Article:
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New Space to Fly

Released Monday, 15th December 2014
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As our skies become more crowded Jack Stewart examines the long awaited modernisation of air traffic control. With traffic predicted to reach 17 million by 2030 more flights will mean more delays. For many a new approach to controlling flights is long overdue since aircraft still follow old and often indirect routes around the globe, communication between the ground and air is still by VHF radio, and any flexibility is heavily constrained by a fragmented airspace operated by many national authorities.

Jack Stewart examines how aviation technologists have come up with a radical solution. It enables pilots, once airborne, to choose their own route. 'Free Routing', it is argued, will allow more direct flights, no planes to be caught up in holding patterns, reduced fuel emissions and flights departing and arriving on time. Crucially, free routing will enable a tripling of flights than currently we are capable of controlling.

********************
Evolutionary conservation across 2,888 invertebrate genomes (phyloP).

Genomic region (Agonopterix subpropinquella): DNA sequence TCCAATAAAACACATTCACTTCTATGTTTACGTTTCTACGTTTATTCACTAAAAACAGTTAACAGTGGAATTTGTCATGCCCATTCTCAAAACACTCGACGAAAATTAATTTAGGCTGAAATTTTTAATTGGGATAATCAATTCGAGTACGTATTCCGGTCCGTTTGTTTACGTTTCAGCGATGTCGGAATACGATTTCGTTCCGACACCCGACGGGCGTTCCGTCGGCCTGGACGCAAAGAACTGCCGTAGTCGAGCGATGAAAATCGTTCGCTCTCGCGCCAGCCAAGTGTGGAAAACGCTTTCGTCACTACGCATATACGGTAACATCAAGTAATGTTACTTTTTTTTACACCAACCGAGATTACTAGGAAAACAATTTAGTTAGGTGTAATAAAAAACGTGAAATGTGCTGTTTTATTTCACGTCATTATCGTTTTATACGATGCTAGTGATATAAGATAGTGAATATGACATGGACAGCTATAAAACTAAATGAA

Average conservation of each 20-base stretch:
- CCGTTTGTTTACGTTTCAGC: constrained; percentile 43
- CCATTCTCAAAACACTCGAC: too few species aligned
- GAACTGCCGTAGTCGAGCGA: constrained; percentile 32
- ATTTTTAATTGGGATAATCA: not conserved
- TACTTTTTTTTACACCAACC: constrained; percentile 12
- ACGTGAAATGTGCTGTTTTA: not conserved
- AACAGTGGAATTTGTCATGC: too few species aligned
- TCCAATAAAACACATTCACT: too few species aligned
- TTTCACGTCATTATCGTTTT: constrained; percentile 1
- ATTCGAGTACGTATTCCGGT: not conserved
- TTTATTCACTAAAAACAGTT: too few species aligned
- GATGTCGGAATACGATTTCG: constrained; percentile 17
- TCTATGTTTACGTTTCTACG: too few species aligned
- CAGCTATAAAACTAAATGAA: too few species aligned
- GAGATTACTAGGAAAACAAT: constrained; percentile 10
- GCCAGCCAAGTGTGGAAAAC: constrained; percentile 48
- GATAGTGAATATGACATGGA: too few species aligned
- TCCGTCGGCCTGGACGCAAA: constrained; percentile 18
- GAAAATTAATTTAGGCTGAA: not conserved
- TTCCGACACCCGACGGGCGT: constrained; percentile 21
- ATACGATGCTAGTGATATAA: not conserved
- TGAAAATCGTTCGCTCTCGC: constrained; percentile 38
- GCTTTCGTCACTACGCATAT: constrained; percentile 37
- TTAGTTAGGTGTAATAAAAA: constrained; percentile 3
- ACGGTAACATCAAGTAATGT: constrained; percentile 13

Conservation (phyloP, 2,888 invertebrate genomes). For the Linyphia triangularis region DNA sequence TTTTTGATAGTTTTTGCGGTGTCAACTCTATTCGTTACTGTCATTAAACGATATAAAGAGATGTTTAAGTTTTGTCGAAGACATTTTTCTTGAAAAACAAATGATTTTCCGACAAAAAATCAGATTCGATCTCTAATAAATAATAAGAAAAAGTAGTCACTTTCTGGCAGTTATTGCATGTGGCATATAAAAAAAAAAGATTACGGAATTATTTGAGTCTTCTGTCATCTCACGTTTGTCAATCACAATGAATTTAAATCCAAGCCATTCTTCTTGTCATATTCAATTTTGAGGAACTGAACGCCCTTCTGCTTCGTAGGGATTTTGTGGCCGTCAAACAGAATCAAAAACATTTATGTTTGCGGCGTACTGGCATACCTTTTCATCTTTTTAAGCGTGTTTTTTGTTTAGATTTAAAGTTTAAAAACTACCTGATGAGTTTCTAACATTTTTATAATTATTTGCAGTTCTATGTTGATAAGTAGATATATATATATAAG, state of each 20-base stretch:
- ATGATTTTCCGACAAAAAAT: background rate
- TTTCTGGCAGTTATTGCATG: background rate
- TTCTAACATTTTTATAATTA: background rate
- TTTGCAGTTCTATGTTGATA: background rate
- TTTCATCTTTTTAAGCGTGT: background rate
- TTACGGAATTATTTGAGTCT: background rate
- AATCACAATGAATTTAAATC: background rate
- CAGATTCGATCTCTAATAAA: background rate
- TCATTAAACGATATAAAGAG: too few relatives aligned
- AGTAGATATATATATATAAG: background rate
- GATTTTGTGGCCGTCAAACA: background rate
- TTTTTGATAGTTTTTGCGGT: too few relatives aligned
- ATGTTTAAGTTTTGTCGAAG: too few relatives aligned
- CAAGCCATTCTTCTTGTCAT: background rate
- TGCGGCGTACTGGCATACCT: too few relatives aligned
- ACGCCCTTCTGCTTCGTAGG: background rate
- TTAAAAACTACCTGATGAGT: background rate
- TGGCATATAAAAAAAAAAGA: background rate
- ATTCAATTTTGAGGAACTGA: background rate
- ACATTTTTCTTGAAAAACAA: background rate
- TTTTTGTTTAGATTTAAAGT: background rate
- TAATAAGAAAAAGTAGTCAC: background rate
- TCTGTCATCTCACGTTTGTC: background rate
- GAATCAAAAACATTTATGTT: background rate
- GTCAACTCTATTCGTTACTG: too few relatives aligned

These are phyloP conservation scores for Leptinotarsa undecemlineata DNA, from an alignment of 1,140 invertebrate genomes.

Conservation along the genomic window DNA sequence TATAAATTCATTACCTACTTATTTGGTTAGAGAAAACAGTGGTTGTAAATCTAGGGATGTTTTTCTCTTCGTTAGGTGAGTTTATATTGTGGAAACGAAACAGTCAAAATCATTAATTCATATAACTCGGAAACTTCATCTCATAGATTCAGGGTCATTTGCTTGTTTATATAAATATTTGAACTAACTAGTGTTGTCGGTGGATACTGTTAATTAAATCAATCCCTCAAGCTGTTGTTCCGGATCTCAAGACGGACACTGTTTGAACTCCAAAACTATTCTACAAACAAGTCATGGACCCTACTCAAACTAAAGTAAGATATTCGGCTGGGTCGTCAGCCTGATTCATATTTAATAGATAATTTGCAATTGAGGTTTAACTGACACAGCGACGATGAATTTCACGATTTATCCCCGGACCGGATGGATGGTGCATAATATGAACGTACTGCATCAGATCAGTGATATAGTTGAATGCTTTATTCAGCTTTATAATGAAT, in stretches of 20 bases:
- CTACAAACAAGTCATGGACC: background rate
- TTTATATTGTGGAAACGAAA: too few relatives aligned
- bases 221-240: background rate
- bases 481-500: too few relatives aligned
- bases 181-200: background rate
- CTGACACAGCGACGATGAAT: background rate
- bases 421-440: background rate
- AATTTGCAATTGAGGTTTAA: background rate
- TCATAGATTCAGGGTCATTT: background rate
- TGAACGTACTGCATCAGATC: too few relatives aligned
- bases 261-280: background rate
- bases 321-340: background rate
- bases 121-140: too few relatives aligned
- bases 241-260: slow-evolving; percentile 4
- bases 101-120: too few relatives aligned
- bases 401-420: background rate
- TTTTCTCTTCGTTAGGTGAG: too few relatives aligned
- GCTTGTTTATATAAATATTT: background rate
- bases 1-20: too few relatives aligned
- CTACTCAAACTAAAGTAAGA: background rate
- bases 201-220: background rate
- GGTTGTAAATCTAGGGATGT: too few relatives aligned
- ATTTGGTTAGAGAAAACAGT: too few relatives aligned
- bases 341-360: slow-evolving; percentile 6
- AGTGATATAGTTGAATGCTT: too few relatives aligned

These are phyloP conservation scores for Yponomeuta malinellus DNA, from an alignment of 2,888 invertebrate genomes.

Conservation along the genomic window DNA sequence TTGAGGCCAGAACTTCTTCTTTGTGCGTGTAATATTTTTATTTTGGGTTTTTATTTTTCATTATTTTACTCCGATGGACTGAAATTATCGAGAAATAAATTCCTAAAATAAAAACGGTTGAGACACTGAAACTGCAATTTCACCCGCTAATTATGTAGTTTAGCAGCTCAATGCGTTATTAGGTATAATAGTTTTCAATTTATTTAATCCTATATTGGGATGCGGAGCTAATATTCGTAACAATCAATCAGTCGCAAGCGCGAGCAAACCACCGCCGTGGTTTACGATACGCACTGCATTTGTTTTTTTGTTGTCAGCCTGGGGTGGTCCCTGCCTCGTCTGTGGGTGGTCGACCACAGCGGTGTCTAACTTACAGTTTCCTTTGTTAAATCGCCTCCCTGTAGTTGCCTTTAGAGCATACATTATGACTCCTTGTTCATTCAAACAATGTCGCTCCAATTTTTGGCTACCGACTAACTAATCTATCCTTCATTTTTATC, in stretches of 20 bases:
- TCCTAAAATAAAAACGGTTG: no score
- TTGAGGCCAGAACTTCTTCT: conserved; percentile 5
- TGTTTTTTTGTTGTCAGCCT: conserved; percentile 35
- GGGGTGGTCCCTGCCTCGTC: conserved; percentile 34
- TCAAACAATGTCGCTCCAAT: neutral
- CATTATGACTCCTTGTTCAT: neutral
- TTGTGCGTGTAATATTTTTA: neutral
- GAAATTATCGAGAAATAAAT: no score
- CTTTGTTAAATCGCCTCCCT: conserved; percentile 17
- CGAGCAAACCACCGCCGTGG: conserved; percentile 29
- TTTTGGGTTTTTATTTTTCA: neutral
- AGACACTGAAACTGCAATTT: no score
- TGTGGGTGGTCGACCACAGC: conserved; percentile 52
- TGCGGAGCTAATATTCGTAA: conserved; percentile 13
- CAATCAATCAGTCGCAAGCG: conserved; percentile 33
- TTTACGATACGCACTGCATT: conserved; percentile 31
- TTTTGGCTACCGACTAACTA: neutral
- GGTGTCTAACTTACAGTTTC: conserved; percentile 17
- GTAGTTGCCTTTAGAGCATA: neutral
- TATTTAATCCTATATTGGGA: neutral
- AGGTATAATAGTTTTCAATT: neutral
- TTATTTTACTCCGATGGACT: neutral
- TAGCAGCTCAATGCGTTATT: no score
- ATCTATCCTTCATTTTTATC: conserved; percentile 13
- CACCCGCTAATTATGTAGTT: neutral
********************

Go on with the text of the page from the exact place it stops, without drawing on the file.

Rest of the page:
But will the ability of pilots to choose their own routes increase the risk of collision? Researchers argue it will in fact produce even safer skies. Jack Stewart visits NATS air traffic control centre that annually looks after the safety of over two million British airspace to hear how such a system could evolve.

Jack finds out how free routing could work from the engineers at Indra UK – who are trialling such a system in airspace controlled by the NATS Prestwick air traffic control centre. In a new approach they are turning 'reactive' air traffic control into a more strategic approach with computer designed flight trajectories utilising much of the currently underused satellite navigation that is fitted on modern aircraft. It will enable aircraft to be safely spaced closer together and at the same time predict potential 'conflicts' of spacing much further ahead of the routes being taken, leaving less room for human error.

And as automation begins to play a greater role in all aspects of flight planning and control is the era of pilotless planes moving a step closer?

(Photo: NATS air traffic control centre. Credit: NATS)
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